Imagining the future together – in solidarity and with equity at its heart
At the beginning of 2019, I began discussions with trustees and staff about refreshing our corporate strategy. I was nearly five years in post and wanted to make sure our vision and approach still felt relevant and that our values and aspirations were as clear as possible for the people and organisations we fund, as well as prospective applicants and partners.
If I had known in January 2019 how different the world would feel in September 2020, I’m not sure I would have had the confidence to even start such a strategic discussion, but I am very glad I did. I think the work we have done to refine our vison and purpose and to bolster our commitment to social justice means we are in a stronger position now to do all we can to help, as we emerge from a period of crisis and start to imagine what the future could be whilst still navigating uncertainty and challenge.
Comparing today’s strategy and the document we wrote in 2015, the main shift then is in the prominence of social justice, signalling our desire to be part of a movement tackling systemic inequality.
This is not new – Paul Hamlyn Foundation has seen social justice as a golden thread underpinning all of our work since we were established and, over the last few years, we have supported some extraordinary projects and organisations working to create a fairer world, often in the face of huge challenges and negativity. It is a testament to our trustees that they choose to back those speaking truth to power and holding others to account and those working to dismantle the barriers of racism, poverty and other structural inequalities, as well as the backbone and infrastructure organisations that are often unsung but are truly essential to the work of the voluntary sector.
So, in many ways, the strategy we are publishing today ‘catches up’ with our previous gains and makes more prominent our priorities. We are still funding in the same fields of migration and integration, investing in young people, arts access and participation, education through the arts, nurturing ideas and people, and helping to create opportunities for communities in India, but the focus is more clearly on addressing issues of equity and injustice in this context. We will reopen to applications to our main funds in October, as well as continuing our emergency funding stream for the rest of this year.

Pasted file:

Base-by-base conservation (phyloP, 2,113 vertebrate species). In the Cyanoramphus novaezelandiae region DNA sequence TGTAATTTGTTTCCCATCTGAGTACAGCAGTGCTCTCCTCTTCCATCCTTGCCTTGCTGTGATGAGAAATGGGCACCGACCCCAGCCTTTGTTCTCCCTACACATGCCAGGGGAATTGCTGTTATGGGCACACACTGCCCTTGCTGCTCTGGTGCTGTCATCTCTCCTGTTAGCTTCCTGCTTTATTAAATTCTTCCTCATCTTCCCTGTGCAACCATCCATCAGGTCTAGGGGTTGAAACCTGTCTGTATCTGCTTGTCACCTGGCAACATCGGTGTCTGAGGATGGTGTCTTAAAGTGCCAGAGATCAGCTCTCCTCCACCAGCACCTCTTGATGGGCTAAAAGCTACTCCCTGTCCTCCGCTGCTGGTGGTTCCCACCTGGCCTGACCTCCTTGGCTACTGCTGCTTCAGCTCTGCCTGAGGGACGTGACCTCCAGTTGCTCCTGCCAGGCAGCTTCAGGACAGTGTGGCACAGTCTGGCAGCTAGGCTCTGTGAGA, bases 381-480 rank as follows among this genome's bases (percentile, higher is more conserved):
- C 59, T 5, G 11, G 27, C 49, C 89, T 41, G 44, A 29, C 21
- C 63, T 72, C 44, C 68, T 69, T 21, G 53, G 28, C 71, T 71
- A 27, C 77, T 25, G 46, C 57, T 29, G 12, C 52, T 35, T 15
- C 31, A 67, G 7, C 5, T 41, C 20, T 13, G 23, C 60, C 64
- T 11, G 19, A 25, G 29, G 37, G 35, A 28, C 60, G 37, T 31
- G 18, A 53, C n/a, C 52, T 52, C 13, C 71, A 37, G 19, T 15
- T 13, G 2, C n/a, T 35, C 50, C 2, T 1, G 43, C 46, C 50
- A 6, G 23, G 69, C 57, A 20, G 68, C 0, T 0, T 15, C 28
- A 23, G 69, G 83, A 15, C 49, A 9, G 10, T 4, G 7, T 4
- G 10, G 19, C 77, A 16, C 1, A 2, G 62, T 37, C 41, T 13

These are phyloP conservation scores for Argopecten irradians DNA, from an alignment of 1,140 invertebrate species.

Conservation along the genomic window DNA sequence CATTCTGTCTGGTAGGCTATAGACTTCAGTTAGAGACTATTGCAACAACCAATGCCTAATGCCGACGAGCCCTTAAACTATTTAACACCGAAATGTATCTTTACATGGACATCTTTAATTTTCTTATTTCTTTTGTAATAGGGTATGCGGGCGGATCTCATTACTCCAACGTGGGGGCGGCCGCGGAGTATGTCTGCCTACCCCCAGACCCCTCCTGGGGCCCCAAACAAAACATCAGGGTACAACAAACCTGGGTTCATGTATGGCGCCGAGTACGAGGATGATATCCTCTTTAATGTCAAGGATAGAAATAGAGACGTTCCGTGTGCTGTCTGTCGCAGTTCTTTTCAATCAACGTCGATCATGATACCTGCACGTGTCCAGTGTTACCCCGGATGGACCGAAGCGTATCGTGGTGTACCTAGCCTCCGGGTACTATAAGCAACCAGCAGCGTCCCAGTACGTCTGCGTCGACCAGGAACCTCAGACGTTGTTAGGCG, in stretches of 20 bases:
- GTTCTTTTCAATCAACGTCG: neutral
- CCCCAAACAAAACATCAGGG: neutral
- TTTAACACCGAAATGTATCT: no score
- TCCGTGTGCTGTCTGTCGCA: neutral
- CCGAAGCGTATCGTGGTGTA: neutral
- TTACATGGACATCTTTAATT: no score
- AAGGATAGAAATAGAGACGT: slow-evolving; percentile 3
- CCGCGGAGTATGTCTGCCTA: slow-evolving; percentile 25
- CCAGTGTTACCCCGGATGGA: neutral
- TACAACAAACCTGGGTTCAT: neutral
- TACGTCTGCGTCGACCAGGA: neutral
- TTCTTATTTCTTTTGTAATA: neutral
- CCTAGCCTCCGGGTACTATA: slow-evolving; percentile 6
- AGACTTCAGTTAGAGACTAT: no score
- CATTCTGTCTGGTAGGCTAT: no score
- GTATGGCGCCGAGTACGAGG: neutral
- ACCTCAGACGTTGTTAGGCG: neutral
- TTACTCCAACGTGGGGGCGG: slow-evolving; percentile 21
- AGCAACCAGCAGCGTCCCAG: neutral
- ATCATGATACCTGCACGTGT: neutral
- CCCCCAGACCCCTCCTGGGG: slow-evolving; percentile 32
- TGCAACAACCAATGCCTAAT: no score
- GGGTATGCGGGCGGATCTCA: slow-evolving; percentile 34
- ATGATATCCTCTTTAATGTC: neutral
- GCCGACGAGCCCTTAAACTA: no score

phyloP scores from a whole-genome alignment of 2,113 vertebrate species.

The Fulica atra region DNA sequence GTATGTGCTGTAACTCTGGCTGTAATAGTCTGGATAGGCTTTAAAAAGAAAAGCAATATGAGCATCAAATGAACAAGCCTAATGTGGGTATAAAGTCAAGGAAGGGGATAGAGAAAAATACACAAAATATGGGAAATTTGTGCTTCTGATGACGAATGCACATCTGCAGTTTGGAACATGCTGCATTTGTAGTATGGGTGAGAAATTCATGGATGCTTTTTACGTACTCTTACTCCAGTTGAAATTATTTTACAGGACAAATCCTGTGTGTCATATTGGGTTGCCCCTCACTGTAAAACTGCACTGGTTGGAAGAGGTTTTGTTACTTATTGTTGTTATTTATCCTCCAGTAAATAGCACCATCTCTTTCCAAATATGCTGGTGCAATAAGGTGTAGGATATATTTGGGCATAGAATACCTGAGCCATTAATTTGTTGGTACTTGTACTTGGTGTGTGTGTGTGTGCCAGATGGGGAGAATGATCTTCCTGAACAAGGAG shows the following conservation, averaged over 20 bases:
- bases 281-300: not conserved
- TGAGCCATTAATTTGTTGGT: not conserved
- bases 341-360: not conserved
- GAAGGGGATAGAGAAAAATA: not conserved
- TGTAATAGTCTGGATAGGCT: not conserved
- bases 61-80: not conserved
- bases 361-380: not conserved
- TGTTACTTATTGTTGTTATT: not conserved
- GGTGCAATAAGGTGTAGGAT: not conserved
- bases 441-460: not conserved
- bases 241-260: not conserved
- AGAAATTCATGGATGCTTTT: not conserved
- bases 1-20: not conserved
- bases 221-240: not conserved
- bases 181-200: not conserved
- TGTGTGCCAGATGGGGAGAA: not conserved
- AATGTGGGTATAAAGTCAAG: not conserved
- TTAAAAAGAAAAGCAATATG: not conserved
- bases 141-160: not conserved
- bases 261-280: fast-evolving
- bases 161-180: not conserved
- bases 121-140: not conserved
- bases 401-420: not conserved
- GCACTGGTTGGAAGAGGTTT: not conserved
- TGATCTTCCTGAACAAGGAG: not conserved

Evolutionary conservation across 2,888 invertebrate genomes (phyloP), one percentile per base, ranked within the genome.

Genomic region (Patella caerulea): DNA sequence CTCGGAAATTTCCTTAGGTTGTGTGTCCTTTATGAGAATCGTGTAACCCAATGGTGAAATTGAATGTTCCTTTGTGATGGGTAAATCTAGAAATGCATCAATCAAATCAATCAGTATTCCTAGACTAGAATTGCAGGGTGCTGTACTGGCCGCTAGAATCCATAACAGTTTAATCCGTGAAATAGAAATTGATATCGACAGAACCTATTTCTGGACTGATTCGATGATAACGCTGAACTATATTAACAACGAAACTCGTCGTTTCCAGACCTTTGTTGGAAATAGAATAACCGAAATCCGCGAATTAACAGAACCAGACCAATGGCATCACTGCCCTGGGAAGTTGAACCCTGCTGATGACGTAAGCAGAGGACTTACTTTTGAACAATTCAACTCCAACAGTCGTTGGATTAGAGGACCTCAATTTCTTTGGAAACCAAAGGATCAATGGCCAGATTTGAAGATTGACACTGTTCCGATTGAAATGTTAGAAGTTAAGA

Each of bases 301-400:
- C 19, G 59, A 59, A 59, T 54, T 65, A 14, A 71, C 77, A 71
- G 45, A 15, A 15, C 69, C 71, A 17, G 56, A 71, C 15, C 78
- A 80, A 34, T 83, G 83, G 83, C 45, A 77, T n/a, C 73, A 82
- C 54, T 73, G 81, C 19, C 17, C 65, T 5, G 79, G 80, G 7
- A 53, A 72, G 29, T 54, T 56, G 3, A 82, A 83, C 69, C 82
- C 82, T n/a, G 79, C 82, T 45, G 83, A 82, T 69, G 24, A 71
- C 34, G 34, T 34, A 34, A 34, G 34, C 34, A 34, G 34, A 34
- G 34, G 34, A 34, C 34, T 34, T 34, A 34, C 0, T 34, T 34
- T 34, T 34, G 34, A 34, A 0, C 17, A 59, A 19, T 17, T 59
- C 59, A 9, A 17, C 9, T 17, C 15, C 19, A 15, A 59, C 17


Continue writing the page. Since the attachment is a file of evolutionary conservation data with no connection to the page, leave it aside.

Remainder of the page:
The difference now is in the clarity with which we are articulating what social justice means for us, in helping us to stretch toward a vision of a world in which everyone can realise their potential. It also signals a preparedness to speak out more, recognising that our silence is sometimes not good enough. And in doing this, we are responding to the frustrations and hurt of the many people who feel excluded and want to see more urgent action.
And they are right to demand change. The Covid crisis has exposed more vividly than ever the inequalities and structural problems our society is built upon and we owe it to those that have suffered unfairly to use this moment to reflect on our power, agree how best to use it and build a better future.
We are justifiably proud of our roots as an institution, built from scratch and with determination and innovation by our founder just over 30 years ago. Paul Hamlyn, as a migrant and fleeing persecution, made his home in this country, created a publishing empire and then established the Foundation, giving back and entrusting those that followed to use his legacy wisely.